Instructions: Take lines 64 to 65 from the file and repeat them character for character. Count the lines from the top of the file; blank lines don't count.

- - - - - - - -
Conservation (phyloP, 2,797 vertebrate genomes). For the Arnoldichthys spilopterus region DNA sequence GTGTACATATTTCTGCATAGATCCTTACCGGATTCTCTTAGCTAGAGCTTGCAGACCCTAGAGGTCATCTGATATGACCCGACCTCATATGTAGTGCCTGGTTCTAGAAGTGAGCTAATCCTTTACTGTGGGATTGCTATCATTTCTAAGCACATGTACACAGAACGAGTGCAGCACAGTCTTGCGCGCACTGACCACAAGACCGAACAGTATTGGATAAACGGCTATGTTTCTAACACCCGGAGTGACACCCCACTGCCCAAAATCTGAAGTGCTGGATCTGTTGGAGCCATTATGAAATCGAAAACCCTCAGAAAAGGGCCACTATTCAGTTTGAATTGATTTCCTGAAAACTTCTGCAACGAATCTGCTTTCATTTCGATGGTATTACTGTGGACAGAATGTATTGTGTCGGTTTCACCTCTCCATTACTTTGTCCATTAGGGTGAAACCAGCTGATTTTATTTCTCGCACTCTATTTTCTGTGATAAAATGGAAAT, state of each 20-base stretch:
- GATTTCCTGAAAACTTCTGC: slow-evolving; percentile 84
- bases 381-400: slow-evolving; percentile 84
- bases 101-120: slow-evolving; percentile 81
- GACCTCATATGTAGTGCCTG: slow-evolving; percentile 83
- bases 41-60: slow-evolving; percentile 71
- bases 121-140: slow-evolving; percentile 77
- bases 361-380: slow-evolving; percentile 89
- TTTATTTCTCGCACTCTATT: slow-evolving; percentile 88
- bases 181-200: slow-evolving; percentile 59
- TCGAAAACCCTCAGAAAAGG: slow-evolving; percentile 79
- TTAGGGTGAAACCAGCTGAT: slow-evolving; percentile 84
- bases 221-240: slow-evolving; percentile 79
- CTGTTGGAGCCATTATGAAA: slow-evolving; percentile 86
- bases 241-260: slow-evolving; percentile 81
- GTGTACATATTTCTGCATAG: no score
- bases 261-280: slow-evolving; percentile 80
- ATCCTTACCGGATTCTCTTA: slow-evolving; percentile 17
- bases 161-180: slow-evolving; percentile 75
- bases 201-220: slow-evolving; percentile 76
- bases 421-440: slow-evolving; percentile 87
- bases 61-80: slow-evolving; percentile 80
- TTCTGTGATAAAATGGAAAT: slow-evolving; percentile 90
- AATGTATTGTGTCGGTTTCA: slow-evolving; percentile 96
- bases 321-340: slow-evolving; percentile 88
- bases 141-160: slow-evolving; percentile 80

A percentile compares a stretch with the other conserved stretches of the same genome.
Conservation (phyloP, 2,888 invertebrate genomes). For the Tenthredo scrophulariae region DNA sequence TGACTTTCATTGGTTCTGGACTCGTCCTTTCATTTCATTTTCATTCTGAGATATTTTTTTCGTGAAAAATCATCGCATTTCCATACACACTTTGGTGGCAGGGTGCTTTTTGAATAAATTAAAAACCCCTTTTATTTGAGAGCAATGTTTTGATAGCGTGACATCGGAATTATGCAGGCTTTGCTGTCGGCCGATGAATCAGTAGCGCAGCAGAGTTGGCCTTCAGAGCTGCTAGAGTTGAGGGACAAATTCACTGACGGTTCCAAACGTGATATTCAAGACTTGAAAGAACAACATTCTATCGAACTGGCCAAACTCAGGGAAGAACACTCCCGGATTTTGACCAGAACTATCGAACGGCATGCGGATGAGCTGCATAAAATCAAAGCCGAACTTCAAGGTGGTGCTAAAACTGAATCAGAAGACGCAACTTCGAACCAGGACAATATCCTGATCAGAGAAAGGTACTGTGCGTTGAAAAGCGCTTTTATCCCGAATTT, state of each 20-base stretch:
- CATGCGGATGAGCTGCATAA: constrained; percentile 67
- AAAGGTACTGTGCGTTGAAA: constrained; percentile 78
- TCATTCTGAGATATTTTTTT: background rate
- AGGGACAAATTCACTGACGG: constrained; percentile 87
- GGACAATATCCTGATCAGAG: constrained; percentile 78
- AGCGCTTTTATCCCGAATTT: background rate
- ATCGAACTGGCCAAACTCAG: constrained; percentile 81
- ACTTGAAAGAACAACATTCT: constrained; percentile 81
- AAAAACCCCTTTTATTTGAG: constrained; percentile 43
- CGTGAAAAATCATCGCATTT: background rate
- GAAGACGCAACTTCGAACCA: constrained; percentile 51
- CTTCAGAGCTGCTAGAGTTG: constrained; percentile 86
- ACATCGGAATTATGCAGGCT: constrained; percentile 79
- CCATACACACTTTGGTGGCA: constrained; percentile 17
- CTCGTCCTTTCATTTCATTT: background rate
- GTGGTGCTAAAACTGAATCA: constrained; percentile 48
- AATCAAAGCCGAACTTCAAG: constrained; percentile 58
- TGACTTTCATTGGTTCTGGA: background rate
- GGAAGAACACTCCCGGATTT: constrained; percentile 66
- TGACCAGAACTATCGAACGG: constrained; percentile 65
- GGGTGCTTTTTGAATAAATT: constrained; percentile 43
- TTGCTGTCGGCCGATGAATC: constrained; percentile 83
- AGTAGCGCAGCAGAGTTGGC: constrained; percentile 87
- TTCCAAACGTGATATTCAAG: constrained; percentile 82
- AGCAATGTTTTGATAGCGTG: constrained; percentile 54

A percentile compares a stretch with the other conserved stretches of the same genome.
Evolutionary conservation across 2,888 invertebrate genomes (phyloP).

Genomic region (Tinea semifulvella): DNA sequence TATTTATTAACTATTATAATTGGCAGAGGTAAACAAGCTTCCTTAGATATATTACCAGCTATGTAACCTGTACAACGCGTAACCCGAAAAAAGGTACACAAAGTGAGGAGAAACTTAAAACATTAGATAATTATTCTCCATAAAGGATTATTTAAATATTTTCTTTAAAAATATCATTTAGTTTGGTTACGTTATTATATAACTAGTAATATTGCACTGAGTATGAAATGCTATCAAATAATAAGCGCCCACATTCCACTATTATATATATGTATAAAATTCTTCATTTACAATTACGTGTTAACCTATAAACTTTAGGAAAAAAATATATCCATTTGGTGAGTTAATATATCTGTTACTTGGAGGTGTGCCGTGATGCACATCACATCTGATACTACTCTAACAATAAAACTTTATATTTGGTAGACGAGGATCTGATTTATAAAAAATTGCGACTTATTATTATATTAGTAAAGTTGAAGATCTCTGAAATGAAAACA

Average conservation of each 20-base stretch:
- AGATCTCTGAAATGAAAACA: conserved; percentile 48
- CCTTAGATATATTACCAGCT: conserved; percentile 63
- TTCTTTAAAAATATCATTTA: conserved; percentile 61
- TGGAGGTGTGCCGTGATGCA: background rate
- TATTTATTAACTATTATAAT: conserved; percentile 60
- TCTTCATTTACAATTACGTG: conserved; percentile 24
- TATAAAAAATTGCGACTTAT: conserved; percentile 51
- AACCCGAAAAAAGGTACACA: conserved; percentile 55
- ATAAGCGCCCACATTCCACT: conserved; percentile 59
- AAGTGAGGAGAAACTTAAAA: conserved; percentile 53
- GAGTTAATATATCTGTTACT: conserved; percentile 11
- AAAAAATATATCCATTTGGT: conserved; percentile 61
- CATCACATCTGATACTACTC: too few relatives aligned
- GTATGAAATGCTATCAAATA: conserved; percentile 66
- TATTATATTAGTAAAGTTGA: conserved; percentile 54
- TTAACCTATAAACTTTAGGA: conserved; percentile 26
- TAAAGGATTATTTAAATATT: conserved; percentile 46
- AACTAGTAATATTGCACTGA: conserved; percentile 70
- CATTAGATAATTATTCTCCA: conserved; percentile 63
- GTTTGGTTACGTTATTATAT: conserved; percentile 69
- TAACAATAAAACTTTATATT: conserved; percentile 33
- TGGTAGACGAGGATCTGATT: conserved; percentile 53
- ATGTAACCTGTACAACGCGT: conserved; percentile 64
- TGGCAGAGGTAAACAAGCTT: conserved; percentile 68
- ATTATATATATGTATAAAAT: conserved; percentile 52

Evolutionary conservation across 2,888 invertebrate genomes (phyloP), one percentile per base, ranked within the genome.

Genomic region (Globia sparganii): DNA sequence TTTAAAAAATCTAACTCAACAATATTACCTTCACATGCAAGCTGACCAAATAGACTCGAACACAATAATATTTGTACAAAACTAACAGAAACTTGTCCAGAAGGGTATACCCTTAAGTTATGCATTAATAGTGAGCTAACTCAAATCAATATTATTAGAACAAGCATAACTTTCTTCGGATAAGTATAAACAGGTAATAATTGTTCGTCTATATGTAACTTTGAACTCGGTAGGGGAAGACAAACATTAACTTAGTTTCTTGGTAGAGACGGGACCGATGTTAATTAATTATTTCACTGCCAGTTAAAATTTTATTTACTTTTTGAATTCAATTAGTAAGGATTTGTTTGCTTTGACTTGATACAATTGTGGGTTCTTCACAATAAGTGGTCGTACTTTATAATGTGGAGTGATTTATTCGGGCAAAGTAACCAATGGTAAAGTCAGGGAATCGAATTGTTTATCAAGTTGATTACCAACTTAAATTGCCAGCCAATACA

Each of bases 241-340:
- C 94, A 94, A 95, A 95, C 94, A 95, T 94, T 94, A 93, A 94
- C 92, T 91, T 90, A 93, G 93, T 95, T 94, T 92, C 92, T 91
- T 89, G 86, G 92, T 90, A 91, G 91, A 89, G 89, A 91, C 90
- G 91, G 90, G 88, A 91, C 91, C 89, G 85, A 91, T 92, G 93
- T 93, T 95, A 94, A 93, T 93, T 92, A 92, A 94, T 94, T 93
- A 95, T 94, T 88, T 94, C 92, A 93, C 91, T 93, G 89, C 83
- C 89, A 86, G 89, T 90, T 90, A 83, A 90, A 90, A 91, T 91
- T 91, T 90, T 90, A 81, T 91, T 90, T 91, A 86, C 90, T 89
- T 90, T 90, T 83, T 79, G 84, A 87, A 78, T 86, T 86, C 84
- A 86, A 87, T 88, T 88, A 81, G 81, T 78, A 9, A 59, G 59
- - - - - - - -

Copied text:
- TATAAAAAATTGCGACTTAT: conserved; percentile 51
- AACCCGAAAAAAGGTACACA: conserved; percentile 55